Tristan and Iseult

fast-paced action adventure from the Middle Ages,
with sex and death at every turn . . .

sunlight on the point of a broadsword,
kisses in the shadows . . .

The tale begins with the passion that begets Tristan. It moves on – through kidnapping, sea voyages, single combat, dragon slaying, a maiden’s rage and a mother’s herbal magic – to a love that plays havoc with the lovers’ honour. King Mark, his wife Iseult, his nephew Tristan make their way via a classic love triangle through dangers and delights and downright foolishness to the lovers’ final tragedy.

In the 12th Century poets and bards vied to please Eleanor of Aquitaine, Queen Consort of England, with their renditions of this story. But its origins are hundreds of years older than that and cloaked in mystery. Some say it has roots in Persia, others that the tale started as a Pictish legend that made its way from Scotland to Wales, Ireland and Brittany. It spread through the Western world, and down through the centuries to us now.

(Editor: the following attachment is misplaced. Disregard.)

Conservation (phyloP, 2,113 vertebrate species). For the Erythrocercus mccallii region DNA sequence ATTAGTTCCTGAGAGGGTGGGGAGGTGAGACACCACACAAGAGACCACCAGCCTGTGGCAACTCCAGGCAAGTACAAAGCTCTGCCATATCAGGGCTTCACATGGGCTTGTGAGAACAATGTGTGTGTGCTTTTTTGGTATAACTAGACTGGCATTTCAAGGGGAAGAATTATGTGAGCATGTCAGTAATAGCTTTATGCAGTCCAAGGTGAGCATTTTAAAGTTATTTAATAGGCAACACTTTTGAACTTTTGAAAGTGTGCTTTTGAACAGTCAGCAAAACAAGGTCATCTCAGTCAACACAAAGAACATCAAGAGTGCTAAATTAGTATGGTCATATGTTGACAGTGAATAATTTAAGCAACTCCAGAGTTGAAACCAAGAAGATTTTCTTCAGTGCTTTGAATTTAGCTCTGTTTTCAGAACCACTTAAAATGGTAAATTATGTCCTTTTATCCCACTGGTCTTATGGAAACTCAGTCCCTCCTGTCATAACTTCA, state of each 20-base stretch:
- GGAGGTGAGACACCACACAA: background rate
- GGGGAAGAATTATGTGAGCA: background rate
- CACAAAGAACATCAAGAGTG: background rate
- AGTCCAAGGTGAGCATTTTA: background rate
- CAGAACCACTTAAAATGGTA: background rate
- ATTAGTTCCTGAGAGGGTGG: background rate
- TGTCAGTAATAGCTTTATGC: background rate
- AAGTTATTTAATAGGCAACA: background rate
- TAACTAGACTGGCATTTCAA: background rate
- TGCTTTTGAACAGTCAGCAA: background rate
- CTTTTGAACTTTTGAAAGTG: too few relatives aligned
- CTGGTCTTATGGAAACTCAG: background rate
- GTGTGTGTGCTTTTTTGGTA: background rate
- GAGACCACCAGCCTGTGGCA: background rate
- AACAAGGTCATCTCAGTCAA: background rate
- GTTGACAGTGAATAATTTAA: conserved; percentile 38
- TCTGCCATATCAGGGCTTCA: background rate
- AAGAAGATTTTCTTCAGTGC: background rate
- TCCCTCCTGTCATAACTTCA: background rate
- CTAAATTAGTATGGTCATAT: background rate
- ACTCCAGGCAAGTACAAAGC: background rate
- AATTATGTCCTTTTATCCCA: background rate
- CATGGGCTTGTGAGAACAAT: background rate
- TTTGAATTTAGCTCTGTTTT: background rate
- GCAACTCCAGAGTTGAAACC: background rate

My telling of this epic takes about 2 hours 20 minutes.  If done in one sitting, I add a break of 20 minutes.  The material is suitable for anyone aged 12 and up, but there are scenes of sex and violence.

Listen to an excerpt from Tristan & Iseult
Tristan & Iseult excerpt

My sources are as follows:
Thomas of Britain, with missing sections supplied by Robert of Norway
This is the main source, and one of the five extant earliest sources.

The other ones are:
Beroul, Eilhart von Oberge, Gottfried von Strassburg, and an anonymous French poet.  I delved into each of these as well, to a lesser extent.

Joseph Bedier, and Rosemary Sutcliff provided some additional thought, in particular, Ms. Sutcliff inspired the colour of Iseult’s hair in my version of the tale.

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